Our Story

We shall not cease from exploration
And the end of all our exploring
Will be to arrive where we started
And know the place for the first time

TS Eliot, Little Gidding

In the beginning, after the big bang and the formation of the earth and living beings, human beings emerged embedded in the dream of nature. There was no differentiation.

Gradually there emerged language and groupings of people.

There were some societies where the connection with nature remained strong, where language worked in consort with the one, where men and women each brought their own strengths to that cooperation with others and with the one. They developed wonderful creativity in their cave paintings, and a wonderful science that enabled them to comprehend and relate to the cosmos through great stone constructions. They told stories that passed through the generations, passing on archetypal knowledge, lessons of experience to each new generation.

With the coming of written language, some feared that the knowledge of connection would be lost. They wrote it down, hidden away for when ignorant barbarians came, which surely they did.Read More »

Taking Appearance Seriously

The Dynamic Way of Seeing in Goethe and European Thought

by Henri Bortoft

taking appearance seriouslyThis challenging book explains where Western thinking went wrong, and points the way towards the revolution in thinking that is needed to get back on track.

I read it on Kindle some time ago, probably not wise for such an erudite work, but it did make it easy to recall a lot of key points by downloading my highlights.

Almost by definition, this is difficult reading, because it does not ‘come from’ the place where Western thinking habitually does these days.

Henri Bortoft has a good shot at making this understandable to such as myself, with an interest in philosophy but no great training or professional expertise. It is of course inspired by the thinking of Goethe, one of the giants of our intellectual history.

I’ve included my edited notes in the following, which may help to give an appreciation of the staggering scope of this book and of Goethe’s thinking. But there is no escape from the effort of reading the book itself if you want to understand its quite revolutionary message.Read More »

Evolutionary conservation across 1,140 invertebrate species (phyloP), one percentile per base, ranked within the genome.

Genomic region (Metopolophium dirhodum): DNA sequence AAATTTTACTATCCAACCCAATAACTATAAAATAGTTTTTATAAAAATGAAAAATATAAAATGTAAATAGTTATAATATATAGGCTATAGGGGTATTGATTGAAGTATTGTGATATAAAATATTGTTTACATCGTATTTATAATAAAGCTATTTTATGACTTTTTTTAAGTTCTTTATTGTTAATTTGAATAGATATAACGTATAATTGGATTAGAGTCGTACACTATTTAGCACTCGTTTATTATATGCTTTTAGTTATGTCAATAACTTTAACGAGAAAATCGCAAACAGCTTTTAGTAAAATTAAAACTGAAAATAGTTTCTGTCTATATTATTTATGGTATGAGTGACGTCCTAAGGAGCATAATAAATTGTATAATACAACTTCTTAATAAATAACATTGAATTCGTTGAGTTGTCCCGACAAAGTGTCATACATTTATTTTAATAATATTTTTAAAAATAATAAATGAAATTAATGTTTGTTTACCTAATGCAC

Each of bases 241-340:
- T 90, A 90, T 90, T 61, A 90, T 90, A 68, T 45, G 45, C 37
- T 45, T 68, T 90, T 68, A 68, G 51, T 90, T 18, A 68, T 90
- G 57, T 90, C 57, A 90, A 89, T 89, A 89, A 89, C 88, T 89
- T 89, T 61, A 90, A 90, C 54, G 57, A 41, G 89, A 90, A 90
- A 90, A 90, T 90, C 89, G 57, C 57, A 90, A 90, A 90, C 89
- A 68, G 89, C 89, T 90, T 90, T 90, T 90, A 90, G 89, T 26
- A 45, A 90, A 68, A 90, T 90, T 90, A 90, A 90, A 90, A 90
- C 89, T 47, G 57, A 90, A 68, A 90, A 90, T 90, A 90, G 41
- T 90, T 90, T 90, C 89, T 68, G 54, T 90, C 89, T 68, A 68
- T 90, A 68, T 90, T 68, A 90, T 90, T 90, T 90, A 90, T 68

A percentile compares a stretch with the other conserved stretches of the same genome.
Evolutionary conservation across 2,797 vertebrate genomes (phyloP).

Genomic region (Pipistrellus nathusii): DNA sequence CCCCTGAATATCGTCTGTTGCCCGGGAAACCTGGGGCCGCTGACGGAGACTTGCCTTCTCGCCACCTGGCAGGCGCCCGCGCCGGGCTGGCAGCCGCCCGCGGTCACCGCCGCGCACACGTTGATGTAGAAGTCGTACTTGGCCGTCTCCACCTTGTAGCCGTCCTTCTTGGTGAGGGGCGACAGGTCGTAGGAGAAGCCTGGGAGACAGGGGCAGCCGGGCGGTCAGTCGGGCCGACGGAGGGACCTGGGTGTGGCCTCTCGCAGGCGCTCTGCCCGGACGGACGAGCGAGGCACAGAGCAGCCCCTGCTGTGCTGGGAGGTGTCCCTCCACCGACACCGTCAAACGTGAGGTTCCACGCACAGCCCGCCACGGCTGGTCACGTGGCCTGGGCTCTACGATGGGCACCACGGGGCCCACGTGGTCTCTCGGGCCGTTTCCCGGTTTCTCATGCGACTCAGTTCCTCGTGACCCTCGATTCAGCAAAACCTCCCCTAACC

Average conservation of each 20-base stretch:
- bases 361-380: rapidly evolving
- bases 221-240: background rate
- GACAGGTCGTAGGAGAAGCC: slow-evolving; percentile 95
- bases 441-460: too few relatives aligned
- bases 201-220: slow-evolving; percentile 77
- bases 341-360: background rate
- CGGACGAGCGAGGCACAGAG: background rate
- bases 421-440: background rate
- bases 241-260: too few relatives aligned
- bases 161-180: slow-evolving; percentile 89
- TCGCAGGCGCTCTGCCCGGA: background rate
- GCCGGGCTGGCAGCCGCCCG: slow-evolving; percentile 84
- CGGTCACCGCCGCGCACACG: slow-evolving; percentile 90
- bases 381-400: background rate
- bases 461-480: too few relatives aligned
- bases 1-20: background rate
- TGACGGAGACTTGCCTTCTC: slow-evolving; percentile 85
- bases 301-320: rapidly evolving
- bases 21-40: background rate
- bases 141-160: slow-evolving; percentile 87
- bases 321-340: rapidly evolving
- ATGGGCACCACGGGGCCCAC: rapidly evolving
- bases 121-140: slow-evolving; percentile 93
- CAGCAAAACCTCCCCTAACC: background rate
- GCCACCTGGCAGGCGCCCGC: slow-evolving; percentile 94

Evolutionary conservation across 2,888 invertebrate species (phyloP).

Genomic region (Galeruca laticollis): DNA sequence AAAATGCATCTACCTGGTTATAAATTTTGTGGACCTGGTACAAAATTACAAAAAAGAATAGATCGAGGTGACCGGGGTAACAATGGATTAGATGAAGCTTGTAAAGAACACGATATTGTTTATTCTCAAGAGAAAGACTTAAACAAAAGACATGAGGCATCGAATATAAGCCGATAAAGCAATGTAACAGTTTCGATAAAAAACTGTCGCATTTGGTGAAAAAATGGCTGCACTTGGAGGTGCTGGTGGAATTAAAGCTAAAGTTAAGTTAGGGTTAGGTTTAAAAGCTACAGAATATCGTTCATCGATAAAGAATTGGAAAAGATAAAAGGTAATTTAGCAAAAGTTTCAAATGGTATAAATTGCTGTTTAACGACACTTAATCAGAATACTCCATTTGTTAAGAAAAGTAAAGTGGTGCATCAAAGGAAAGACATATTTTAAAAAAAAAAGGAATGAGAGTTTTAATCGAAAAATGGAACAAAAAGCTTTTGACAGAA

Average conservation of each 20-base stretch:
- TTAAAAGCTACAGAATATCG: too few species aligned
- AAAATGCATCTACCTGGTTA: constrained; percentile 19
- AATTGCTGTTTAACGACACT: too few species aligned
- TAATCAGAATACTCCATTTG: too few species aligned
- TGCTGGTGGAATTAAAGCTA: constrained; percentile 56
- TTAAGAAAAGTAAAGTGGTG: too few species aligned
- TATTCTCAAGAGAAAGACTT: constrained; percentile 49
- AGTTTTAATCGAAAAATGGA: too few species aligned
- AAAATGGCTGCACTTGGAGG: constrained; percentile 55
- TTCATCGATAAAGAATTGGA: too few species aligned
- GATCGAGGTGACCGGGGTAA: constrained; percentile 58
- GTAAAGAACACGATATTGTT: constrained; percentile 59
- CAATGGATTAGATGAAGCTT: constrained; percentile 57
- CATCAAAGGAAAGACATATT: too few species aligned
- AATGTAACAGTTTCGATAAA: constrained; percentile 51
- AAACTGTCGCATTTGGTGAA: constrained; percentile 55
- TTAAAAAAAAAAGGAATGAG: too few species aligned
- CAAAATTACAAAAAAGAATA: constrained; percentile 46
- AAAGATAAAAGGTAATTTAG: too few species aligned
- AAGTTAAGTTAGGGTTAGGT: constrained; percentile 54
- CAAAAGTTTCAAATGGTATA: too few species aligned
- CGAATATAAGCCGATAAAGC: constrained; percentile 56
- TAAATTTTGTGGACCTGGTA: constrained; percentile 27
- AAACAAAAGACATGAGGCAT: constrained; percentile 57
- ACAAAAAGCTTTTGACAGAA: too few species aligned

The Environment

The language we use shows what we care about. When we talk about the natural world, notably in the media, there is that psychological distancing by using the term ‘the environment’, as if it were something out there to be exploited and controlled. People who care about the natural world and point to facets of the natural world that are being degraded, polluted, driven to extinction and so on are disparagingly referred to as ‘environmentalists’, as if they were somehow inexplicable activists for some impossible ideal state.

It is only the logical left brain that can act in this way. When right brain is engaged we cannot but help be in connection and empathy with the natural world, so that it really matters, just as much as our human artifacts, jobs, economies and so on.

The Paris climate accord was a left brain agreement which concluded that something must be done to stop the threat posed by global warming to this great left brain civilisation.

Thus, the species extinctions, increasing denatured environments, desertification and pollution are only treated seriously when perceived to be a threat to this left brain world. Otherwise, species and ecological communities can go hang, just like the dodo. Only the right brain grieves.

The need is clear. We are a part of nature, we are nature. We know that when we engage full faculties. There is no separate ‘environment’ – we are the natural world, we are it and slowly, in our technological trance, we are setting about trashing ourselves and our future.

It’s time to wake.

To quote Christopher Fry from a different context:

But will you wake for pity’s sake!

Featured image including dodo by Sir Thomas Herbert (d. 1682), courtesy of Wikimedia Commons